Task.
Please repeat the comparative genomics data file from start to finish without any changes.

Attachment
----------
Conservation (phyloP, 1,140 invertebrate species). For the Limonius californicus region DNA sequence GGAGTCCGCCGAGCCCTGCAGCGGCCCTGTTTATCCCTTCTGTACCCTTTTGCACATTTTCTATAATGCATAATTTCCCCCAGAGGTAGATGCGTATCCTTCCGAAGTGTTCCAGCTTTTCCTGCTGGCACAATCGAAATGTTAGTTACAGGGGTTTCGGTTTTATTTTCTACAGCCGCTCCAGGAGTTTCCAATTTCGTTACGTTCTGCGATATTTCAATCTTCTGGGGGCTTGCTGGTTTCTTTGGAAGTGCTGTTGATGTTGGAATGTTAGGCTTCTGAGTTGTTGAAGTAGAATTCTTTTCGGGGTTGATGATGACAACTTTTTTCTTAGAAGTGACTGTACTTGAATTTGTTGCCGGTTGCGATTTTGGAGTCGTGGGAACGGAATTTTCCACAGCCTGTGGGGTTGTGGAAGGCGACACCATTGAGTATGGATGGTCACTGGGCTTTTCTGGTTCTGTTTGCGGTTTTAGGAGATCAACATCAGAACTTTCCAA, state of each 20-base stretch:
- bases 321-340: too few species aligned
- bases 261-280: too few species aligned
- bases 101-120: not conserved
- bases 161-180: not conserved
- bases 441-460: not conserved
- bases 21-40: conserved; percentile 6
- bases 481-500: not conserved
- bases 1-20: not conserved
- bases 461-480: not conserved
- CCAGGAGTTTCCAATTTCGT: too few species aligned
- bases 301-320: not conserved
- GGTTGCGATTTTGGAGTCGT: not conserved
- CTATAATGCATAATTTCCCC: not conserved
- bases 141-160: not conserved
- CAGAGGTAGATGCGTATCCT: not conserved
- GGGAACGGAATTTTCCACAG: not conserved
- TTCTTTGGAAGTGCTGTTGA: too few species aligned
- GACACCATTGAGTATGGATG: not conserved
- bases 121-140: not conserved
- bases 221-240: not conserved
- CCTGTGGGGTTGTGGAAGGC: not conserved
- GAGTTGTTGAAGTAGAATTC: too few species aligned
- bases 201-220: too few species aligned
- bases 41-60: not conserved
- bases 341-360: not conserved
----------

Conservation (phyloP, 1,140 invertebrate species). For the Limonius californicus region DNA sequence GGAGTCCGCCGAGCCCTGCAGCGGCCCTGTTTATCCCTTCTGTACCCTTTTGCACATTTTCTATAATGCATAATTTCCCCCAGAGGTAGATGCGTATCCTTCCGAAGTGTTCCAGCTTTTCCTGCTGGCACAATCGAAATGTTAGTTACAGGGGTTTCGGTTTTATTTTCTACAGCCGCTCCAGGAGTTTCCAATTTCGTTACGTTCTGCGATATTTCAATCTTCTGGGGGCTTGCTGGTTTCTTTGGAAGTGCTGTTGATGTTGGAATGTTAGGCTTCTGAGTTGTTGAAGTAGAATTCTTTTCGGGGTTGATGATGACAACTTTTTTCTTAGAAGTGACTGTACTTGAATTTGTTGCCGGTTGCGATTTTGGAGTCGTGGGAACGGAATTTTCCACAGCCTGTGGGGTTGTGGAAGGCGACACCATTGAGTATGGATGGTCACTGGGCTTTTCTGGTTCTGTTTGCGGTTTTAGGAGATCAACATCAGAACTTTCCAA, state of each 20-base stretch:
- bases 321-340: too few species aligned
- bases 261-280: too few species aligned
- bases 101-120: not conserved
- bases 161-180: not conserved
- bases 441-460: not conserved
- bases 21-40: conserved; percentile 6
- bases 481-500: not conserved
- bases 1-20: not conserved
- bases 461-480: not conserved
- CCAGGAGTTTCCAATTTCGT: too few species aligned
- bases 301-320: not conserved
- GGTTGCGATTTTGGAGTCGT: not conserved
- CTATAATGCATAATTTCCCC: not conserved
- bases 141-160: not conserved
- CAGAGGTAGATGCGTATCCT: not conserved
- GGGAACGGAATTTTCCACAG: not conserved
- TTCTTTGGAAGTGCTGTTGA: too few species aligned
- GACACCATTGAGTATGGATG: not conserved
- bases 121-140: not conserved
- bases 221-240: not conserved
- CCTGTGGGGTTGTGGAAGGC: not conserved
- GAGTTGTTGAAGTAGAATTC: too few species aligned
- bases 201-220: too few species aligned
- bases 41-60: not conserved
- bases 341-360: not conserved